Because of some recent misinformation and miscommunication regarding the solar project on Sandy River Farm, LLC, the time has come for some clarification.

The discussion started in 2015 just prior to the sale of Horizon Organic Company, which had been our market since 2000, to Danone of France. Their policy prohibited farmers to sell any milk locally; we had been selling locally for many years. We received a termination letter shortly thereafter. We were given three short months to liquidate our herd of over 100 dairy cows.

After an extensive search, we were not able to find another milk market for our product. The soils on the farm side of the property are a Class 3 which is not suitable for row crops; Class 3 has severe limitations that reduce the choices of plants and/or require special conservation practices. Taking everything into consideration, the very difficult decision was made to lease to the solar project. This option simply seemed to be the best viable answer.

There were two other prominent reasons for choosing to partner with Solar: Maine’s goal to move to renewable power and the opportunity of bringing to Farmington a multi-million dollar source of tax revenue. This tax revenue would come from an out-of-state company with almost no cost locally.

This required the Farm to give up 85.2 acres of pasture, 12 acres of hay fields with the remaining in wooded land. The total land the Farm committed to the solar project is 300 acres. Of these 300 acres, approximately 45 acres is what will be visible from Rt. 2. The 500 acres on the west side of Rt. 2 will remain as productive agriculture.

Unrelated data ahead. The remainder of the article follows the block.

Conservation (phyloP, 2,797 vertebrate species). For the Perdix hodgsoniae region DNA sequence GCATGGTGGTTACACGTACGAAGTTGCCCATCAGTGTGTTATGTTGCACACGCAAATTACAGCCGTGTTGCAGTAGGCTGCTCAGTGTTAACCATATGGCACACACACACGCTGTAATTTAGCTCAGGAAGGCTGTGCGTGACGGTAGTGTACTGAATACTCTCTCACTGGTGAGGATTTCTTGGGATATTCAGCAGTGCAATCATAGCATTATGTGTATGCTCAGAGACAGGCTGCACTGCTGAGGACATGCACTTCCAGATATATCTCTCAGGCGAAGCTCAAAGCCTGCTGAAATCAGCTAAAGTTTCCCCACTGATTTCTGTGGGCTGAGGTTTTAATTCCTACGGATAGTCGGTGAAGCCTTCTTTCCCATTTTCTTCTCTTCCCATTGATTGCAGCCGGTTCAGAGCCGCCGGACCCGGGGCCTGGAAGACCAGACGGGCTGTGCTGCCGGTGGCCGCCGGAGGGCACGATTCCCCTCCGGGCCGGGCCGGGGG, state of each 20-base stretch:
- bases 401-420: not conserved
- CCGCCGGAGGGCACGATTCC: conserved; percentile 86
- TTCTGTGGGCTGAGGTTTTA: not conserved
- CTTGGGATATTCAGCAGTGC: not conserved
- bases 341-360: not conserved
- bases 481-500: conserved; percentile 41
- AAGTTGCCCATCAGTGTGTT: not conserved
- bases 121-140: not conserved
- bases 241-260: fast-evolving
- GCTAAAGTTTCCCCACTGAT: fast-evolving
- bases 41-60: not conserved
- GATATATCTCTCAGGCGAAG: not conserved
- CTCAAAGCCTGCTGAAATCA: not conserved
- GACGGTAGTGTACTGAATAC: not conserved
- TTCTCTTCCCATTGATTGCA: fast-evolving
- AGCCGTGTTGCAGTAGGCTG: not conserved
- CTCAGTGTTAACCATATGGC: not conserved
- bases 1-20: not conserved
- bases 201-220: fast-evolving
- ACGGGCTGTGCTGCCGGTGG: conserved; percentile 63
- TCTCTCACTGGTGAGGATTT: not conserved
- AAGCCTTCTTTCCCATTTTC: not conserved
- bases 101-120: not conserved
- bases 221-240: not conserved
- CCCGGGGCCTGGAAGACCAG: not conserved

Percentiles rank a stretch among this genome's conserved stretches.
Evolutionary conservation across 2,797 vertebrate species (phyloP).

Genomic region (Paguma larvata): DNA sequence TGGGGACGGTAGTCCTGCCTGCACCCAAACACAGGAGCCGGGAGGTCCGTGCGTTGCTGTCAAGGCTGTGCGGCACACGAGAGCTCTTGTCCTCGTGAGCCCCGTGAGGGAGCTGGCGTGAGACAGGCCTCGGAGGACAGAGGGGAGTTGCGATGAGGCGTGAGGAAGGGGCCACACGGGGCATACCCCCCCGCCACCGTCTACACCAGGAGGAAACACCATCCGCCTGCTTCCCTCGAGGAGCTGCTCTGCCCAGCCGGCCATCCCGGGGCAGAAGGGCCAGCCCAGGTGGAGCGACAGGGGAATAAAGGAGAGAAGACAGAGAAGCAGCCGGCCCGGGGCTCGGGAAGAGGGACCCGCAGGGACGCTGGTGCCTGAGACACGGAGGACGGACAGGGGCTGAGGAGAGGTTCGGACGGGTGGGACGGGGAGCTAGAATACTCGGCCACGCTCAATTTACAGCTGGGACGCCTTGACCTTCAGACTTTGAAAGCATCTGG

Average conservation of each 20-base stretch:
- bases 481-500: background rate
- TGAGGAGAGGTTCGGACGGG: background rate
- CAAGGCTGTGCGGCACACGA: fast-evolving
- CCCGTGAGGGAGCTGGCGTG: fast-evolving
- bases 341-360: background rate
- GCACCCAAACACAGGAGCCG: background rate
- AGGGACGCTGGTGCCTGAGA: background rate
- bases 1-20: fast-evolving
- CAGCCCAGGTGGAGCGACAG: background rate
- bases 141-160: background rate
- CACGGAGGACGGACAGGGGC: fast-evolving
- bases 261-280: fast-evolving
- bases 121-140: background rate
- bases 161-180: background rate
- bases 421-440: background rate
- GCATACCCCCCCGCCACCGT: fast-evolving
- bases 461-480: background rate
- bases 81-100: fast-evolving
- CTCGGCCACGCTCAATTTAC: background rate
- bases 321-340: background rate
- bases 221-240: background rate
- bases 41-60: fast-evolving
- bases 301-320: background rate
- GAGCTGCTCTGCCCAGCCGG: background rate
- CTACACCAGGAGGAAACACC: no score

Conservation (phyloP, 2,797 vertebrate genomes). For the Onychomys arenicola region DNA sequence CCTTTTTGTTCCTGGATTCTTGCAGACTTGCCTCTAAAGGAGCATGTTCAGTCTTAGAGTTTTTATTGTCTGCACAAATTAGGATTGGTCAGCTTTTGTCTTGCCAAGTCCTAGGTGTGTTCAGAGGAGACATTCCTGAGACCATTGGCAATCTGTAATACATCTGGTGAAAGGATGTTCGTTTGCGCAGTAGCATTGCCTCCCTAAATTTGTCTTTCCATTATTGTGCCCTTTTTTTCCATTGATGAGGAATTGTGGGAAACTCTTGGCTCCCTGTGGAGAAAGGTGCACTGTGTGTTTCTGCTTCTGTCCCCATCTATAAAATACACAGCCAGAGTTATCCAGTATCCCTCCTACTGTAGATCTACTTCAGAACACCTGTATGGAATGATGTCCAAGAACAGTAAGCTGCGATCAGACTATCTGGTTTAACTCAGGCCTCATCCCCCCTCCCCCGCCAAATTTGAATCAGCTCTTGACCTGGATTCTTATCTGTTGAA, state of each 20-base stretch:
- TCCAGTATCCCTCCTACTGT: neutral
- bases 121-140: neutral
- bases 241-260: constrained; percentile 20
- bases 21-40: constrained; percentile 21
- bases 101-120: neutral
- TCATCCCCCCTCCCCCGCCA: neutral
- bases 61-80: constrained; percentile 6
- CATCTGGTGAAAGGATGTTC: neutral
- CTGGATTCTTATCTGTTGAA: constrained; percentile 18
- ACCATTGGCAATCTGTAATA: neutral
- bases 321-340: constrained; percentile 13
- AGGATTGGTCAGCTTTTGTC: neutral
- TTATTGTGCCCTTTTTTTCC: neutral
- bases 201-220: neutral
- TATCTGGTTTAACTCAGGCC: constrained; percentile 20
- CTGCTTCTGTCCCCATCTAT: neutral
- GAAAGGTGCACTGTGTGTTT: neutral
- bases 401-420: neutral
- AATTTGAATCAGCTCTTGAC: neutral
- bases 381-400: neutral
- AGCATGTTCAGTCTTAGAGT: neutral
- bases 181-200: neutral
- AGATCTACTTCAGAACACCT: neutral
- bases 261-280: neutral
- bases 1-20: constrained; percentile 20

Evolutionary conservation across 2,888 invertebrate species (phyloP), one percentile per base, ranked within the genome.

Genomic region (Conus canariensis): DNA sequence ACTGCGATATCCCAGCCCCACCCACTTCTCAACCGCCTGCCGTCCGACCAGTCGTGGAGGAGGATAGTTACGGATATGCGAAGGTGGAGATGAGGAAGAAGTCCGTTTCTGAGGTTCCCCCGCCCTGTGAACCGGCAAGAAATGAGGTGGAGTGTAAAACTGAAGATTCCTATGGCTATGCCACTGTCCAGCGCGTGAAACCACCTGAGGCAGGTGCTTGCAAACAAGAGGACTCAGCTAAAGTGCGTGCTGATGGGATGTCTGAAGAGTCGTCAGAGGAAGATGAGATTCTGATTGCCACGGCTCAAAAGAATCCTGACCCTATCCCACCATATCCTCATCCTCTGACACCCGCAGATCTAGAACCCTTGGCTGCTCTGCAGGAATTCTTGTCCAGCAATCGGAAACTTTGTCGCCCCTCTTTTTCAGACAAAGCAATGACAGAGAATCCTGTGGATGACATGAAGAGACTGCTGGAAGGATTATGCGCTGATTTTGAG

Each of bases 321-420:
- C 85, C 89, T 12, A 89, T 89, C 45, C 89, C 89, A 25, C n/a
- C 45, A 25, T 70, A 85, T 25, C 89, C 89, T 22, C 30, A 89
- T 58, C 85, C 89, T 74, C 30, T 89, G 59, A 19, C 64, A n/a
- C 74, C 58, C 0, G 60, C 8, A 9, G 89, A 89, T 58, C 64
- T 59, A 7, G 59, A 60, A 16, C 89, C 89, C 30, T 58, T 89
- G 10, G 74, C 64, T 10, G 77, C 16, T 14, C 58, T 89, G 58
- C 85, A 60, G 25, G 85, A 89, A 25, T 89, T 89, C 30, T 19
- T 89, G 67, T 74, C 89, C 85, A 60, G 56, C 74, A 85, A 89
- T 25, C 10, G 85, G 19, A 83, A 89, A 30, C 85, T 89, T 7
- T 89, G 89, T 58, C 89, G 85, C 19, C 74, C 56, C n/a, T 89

One main misconception that has been circulating is that the Farm is the only landowner partnered with the solar project. This is simply not true. There are an additional five landowners that have committed over 200 acres as part of the same solar project as the Farm. To put this single project in perspective: it would take sixteen separate 30 acre solar sites located throughout the town of Farmington to equal the output of this solar project. Each of those 30 acre sites would require a separate connection to 3-Phase power lines. The size of this one project warranted the construction of the multi-million dollar Transfer Station on Rt. 2.

If the goal is to reduce the effect of fossil fuel use by switching to renewable energy, then this project makes logistical and technical sense. The size of the project may be extensive but the output of clean energy meets the goals of the State as well as brings in needed tax revenue for the town.

After farming for nearly 70 years, my age and health issues tell me that it is time to retire. As life-long citizens of this special town, we have always strived to enhance the area and especially the town of Farmington. Changes bring challenges, sometimes difficult ones, yet it is an inevitable part of life for everyone.

Although we are not permitted to share information relating to the project publicly, we will be as candid and transparent as possible.

Bussie York,

Sandy River Farms

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